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legallybrunette3

What's the deal with school rankings?

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So having read through this thread, it seems that a huge part of what would make a law school "best" for any given person, at least in part, has to do with what type of law they would be looking to practice and the relative strength of the school in that area. Makes sense to me.

That said, is there a sort of rough guide for which schools are good for particular areas of focus? There are school comparison threads galore on this forum, one compared against another, but there doesn't seem to be a broad guide which would likely be a useful starting point. 

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Most law students are obsessed with the idea of working for a large urban law firm that they have a hard time picturing someone not wanting to work for a large urban law firm. Most law students also are obsessed with making a large salary that they have a hard time imagining someone not wanting the largest possible salary in favour of other factors such as location of employment, field of law, work hours, family time or quality of life.

Therefor, most law students rank law schools in a certain way.

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9 minutes ago, TotallyBucked said:

So having read through this thread, it seems that a huge part of what would make a law school "best" for any given person, at least in part, has to do with what type of law they would be looking to practice and the relative strength of the school in that area. Makes sense to me.

That said, is there a sort of rough guide for which schools are good for particular areas of focus? There are school comparison threads galore on this forum, one compared against another, but there doesn't seem to be a broad guide which would likely be a useful starting point. 

If you're interested in a specific practice area, besides hiring numbers for formal recruit positions (if those don't give you much info pertaining to what you're specifically interested in), look at things like:

-Clinical opportunities

-Volunteer opportunities

-Course selection

-Tuition cost (very important if you are interested in practice areas that aren't particularly lucrative)

I generally disagree with assertions on this site about one school being broadly "better" for a specific practice area than others (the exception being that tuition cost should be your primary concern if you want to do poverty law). When it comes to specializing, what an individual makes of their law school experience in terms of the above will be far more relevant than what school they attended. But school will be relevant insofar as the relative volume of relevant opportunities they provide for you to craft that sort of narrative/build that sort of knowledge base personally.

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5 minutes ago, CleanHands said:

If you're interested in a specific practice area, besides hiring numbers for formal recruit positions (if those don't give you much info pertaining to what you're specifically interested in), look at things like:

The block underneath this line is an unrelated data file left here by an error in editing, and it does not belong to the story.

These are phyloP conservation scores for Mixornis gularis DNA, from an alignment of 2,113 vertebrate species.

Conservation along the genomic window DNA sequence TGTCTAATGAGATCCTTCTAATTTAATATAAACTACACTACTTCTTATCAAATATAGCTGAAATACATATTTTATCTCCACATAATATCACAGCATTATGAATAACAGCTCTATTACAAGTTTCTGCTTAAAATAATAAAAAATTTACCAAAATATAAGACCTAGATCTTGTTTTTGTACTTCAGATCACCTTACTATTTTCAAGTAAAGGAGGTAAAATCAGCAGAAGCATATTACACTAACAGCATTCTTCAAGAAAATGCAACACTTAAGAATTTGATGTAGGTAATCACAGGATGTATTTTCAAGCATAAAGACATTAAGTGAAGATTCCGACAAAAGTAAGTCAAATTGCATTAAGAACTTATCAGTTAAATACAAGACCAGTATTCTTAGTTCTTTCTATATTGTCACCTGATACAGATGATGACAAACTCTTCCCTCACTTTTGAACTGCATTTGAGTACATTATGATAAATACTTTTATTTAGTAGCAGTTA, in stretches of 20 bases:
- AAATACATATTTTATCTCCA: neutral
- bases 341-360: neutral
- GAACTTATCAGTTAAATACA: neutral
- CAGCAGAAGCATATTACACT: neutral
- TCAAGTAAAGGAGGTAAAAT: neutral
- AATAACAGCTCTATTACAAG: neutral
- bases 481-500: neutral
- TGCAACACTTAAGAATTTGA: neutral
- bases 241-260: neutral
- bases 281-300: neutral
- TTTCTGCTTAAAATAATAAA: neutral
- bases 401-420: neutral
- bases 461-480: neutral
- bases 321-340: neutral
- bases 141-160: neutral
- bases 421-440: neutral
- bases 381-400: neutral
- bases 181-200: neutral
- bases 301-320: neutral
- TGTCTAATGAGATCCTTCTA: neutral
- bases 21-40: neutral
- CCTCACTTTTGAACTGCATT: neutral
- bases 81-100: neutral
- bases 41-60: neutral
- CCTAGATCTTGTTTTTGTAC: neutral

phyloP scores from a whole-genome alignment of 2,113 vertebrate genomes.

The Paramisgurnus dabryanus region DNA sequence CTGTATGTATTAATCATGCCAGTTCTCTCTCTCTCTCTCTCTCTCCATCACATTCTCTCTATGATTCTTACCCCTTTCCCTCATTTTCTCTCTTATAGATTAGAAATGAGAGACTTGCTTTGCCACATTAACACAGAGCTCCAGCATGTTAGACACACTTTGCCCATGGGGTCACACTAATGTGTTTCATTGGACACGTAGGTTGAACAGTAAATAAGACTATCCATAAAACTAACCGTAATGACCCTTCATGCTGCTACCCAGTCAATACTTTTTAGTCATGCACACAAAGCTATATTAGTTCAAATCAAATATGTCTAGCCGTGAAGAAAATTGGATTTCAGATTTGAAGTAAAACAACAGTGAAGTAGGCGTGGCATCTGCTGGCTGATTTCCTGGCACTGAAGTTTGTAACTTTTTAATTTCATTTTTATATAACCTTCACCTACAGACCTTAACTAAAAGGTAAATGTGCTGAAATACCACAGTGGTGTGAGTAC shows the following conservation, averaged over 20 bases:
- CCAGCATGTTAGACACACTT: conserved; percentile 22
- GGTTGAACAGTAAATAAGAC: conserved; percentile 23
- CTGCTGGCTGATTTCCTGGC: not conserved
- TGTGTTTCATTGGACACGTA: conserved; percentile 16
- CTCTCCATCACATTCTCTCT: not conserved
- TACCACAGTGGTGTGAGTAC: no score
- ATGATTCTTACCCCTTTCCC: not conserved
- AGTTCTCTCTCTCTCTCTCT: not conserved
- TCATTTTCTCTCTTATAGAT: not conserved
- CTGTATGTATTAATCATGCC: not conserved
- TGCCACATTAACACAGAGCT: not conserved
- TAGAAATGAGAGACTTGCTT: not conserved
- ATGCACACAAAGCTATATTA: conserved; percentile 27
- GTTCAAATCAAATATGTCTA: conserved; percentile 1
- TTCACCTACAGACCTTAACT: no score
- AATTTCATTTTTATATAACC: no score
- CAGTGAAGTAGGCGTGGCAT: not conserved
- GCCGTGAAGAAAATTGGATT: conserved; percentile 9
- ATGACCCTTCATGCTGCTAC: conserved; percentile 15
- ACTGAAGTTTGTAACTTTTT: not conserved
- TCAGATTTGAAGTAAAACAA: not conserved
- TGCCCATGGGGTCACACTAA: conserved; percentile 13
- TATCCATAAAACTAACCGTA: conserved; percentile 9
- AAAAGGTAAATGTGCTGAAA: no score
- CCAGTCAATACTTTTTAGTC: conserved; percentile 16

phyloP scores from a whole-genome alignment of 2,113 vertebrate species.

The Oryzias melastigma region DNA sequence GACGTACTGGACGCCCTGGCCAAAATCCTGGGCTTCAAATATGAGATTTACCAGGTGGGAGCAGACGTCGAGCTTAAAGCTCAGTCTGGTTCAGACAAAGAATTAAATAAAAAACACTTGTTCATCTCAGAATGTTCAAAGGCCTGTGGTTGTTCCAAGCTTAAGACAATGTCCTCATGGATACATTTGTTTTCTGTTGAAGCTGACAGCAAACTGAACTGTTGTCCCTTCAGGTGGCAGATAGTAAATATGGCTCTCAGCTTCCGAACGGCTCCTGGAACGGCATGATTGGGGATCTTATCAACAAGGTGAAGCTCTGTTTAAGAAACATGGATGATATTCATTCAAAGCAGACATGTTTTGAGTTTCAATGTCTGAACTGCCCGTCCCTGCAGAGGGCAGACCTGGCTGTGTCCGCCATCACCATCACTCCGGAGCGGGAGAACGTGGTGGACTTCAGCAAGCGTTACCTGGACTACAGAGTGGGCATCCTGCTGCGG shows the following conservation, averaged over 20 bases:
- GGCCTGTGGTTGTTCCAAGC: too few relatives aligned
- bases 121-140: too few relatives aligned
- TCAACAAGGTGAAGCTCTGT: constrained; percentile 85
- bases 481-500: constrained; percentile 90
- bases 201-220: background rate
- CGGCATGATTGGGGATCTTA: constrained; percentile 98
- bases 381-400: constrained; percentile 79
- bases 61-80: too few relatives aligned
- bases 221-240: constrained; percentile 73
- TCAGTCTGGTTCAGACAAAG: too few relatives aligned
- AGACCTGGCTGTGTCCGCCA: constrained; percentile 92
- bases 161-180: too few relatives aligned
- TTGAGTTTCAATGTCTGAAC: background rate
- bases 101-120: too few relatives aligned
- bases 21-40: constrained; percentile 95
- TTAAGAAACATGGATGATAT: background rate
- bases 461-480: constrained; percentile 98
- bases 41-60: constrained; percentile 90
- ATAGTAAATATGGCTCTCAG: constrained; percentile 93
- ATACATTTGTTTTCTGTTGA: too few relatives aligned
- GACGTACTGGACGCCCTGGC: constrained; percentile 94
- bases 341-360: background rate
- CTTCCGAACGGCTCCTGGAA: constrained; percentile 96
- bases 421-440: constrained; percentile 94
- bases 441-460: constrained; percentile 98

-Clinical opportunities

-Volunteer opportunities

-Course selection

-Tuition cost (very important if you are interested in practice areas that aren't particularly lucrative)

Aside from tuition, I've struggled to find any comparative resources for clinical opportunities, volunteer opportunities, or even courses offered. Any chance you could point me in the right direction on this? 

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13 minutes ago, TotallyBucked said:

Aside from tuition, I've struggled to find any comparative resources for clinical opportunities, volunteer opportunities, or even courses offered. Any chance you could point me in the right direction on this? 

I mean, when I applied I looked those things up on the websites of the schools I was applying to. I don't know of any "comparative" threads or other resources for that. But it's really both a highly personalized thing and also will be regularly changing year-to-year in terms of what various schools offer, so I'm not really surprised that (to my and apparently your knowledge) nobody has tried to do something really broad and comprehensive.

People do regularly start threads here with specific practice areas and specific schools in mind though, and get feedback that way. You're more likely to get some useful info if you can narrow down what you're asking.

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On 2/25/2021 at 1:40 PM, blackwidow said:

I don’t think this is true. While UofT definitely has higher admission standards than the other schools in Ontario, I don’t think that directly translates into UofT student = smarter and brighter than all other law students. Even to go to/get into UofT requires a certain amount of privilege that not all law students will possess. And there are a number of reasons to choose one school over another. Also, one may be successful at the undergrad level and not as successful at law school, that’s just the nature of the curve. 

I think this is very true.  

If I could add my own 2 cents, admission to law school is obviously very GPA heavy, and I think this severely disadvantages applicants coming from certain undergraduate majors. Someone coming from hard sciences, like my friend at U of T Life Sciences is going to have a harder time getting into a top law school than someone who did a BA at Concordia and copped a 4.0.